Louisville, Ky. (STL.News) – A Houston, Texas, man, has been sentenced to 27 months in federal prison followed by 2 years of supervised release by United States District Judge David J. Hale for two counts of introducing misbranded drugs into interstate commerce and one count of using a fictitious name to conduct an unlawful business.
Dhaval Jerambhai Dholaria, 39, of Houston, Texas, pleaded guilty to two counts of introducing misbranded drugs into interstate commerce and one count of using a fictitious name to conduct an unlawful business in August of 2019. Dholaria was originally indicted on June 7, 2017.
“Put the families of our district at risk through your greed, as in this case, and expect to reside in federal prison” said U.S. Attorney Russell Coleman.
“Distributing foreign prescription drugs of unknown origin and ingredients instead of FDA-approved drugs places the U.S. public health at risk,” said Mark S. McCormack, Special Agent in Charge, U.S. Food and Drug Administration’s Office of Criminal Investigations, Metro Washington Field Office. “We will aggressively pursue and bring to justice those who attempt to subvert FDA requirements, which are designed to ensure the safety and quality of drugs distributed to American consumers.”
According to the plea agreement, from March 19, 2016, to March 23, 2016, Mr. Dholaria illegally shipped zolpidem tartrate (Ambien), a Schedule IV controlled substance used for sleep problems, from a location in Texas to a P.O. Box in Oldham County, Kentucky. The medication he shipped was misbranded, in that it was dispensed without a prescription and its labeling did not contain required directions for use. He shipped this medication with the intent to defraud and mislead, by avoiding the FDA requirements for prescription drugs.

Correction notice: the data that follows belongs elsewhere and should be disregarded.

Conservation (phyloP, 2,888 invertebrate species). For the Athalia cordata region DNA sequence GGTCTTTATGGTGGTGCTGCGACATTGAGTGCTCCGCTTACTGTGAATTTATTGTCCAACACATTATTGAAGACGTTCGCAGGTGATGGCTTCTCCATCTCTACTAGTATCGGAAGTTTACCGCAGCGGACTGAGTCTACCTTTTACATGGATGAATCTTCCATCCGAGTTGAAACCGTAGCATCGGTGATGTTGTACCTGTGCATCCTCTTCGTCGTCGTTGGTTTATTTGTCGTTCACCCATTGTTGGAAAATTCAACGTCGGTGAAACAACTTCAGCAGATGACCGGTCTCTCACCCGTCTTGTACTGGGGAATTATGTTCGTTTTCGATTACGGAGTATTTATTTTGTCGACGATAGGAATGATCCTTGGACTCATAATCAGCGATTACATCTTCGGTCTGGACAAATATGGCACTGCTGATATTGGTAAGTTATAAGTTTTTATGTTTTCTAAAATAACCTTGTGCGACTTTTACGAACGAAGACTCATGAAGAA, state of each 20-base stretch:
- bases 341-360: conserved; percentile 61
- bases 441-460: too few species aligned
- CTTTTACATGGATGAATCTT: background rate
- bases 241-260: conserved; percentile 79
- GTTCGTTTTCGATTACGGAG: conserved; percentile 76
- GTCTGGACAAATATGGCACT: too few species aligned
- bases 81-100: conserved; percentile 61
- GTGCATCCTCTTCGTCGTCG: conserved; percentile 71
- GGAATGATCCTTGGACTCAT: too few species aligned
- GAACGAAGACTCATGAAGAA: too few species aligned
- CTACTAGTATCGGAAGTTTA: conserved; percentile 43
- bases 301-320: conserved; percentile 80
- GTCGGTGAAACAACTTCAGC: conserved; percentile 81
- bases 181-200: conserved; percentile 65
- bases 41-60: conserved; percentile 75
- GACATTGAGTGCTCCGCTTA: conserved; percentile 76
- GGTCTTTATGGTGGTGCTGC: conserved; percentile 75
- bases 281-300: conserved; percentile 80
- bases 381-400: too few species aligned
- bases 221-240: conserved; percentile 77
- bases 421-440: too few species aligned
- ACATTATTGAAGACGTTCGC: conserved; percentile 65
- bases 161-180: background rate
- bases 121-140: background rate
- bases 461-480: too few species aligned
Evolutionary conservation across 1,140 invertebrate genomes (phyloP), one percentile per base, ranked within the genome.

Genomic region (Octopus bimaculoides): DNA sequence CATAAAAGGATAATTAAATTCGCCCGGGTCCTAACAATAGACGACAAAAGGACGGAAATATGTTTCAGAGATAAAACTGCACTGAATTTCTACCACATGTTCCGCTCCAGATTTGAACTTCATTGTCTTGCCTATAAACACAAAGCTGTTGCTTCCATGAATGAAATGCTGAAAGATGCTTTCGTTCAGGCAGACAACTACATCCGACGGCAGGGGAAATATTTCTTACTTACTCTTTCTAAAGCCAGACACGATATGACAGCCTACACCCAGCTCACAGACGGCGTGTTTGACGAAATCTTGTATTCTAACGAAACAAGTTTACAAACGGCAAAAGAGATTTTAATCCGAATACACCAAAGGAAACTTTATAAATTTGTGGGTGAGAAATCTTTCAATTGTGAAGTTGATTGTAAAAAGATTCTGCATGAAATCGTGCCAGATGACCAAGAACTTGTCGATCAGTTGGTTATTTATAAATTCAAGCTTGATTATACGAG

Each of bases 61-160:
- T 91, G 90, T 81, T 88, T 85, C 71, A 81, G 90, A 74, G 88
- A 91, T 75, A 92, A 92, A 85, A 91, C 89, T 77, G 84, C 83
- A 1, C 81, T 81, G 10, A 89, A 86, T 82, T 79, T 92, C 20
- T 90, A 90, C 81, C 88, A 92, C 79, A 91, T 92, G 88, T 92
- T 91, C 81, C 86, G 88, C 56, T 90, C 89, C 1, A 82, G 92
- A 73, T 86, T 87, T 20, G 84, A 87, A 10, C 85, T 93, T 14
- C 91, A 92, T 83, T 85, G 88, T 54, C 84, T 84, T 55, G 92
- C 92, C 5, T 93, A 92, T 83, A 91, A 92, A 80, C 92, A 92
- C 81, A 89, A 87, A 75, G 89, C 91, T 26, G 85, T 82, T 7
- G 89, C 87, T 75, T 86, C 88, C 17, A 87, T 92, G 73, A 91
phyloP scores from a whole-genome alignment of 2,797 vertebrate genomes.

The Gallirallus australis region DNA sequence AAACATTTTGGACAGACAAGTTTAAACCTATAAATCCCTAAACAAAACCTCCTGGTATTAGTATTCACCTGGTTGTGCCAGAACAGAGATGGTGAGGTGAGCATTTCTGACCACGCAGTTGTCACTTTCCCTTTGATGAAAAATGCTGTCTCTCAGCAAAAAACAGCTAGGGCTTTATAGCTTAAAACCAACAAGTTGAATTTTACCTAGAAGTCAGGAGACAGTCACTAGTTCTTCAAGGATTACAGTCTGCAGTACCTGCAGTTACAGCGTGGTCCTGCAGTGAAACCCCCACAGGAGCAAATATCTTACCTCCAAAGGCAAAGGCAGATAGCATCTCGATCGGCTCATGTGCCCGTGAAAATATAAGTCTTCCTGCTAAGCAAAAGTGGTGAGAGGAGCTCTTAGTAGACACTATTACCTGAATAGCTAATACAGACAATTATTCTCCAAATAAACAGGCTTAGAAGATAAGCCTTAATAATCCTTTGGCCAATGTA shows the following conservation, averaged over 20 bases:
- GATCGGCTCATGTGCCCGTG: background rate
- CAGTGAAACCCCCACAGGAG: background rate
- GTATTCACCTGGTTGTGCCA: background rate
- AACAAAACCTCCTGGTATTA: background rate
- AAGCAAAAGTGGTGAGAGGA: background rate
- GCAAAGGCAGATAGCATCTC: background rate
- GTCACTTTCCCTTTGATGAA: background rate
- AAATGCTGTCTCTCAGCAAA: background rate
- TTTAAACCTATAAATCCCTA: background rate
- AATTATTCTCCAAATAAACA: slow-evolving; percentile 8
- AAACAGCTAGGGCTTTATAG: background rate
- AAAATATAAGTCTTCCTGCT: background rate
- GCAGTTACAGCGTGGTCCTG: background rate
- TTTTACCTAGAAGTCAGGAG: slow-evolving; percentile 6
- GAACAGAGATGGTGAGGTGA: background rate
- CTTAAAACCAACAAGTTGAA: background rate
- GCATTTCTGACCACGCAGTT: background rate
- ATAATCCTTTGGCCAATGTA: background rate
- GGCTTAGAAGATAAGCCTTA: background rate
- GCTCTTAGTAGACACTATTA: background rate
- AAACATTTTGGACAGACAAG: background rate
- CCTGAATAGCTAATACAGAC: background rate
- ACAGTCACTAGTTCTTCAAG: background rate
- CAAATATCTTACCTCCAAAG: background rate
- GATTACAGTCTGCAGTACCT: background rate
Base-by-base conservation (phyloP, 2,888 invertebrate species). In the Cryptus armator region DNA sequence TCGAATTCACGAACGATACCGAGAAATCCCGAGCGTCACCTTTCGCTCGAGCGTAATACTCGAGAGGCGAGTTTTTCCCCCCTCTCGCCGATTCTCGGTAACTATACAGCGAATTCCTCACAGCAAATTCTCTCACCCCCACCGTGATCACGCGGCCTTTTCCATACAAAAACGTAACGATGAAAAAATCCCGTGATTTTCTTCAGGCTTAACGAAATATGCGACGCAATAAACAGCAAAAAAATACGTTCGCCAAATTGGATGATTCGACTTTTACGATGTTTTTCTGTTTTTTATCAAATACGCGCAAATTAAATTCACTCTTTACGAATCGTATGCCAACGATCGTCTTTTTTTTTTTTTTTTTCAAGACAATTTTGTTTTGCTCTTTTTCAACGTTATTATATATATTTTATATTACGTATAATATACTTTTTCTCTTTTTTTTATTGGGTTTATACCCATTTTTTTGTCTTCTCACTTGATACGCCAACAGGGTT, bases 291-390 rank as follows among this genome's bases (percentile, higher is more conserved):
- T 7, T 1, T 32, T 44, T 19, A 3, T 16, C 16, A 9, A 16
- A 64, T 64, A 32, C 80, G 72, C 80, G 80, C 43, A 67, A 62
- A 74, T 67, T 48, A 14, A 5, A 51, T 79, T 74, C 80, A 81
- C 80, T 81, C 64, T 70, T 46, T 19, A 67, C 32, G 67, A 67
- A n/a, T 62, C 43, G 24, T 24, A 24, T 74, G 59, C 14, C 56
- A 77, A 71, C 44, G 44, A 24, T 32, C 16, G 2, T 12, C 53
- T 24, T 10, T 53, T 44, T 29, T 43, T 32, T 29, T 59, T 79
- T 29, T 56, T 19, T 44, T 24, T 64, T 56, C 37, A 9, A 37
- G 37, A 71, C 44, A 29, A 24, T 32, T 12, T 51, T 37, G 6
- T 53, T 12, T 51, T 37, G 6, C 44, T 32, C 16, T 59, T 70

To accomplish his introduction of misbranded drugs into interstate commerce, Dholaria used a stamps.com shipping account registered in the name of “Sam H,” a false name he used for the purpose of conducting his unlawful business by means of the Postal Service.
During the course of the investigation, federal agents seized over thirty (30) packages of prescription pills sent to Dholaria from India. Those packages contained approximately: 52,000 tramadol pills (a Schedule IV opioid), 2,300 diazepam pills (a Schedule IV anti-anxiety medication, also known as Valium), 2,200 zolpidem tartrate pills, 1,200 clonazepam pills (a Schedule IV anti-anxiety medication, also known as Klonopin), and 1,500 carisoprodol pills (a Schedule IV muscle relaxant, also known as Soma). Agents also seized nearly thirty (30) packages containing nearly 5,000 prescription pills of various types that agents witnessed Dholaria placing in the mail for delivery to United States residents. Based on shipping records it appears that Dholaria shipped tens of thousands of prescription pills throughout the United States before he was caught.
The case was prosecuted by Assistant United States Attorneys David Weiser and Madison Sewell, and was investigated by the Food and Drug Administration, Office of Criminal Investigations, the United States Postal Service, and Homeland Security Investigations.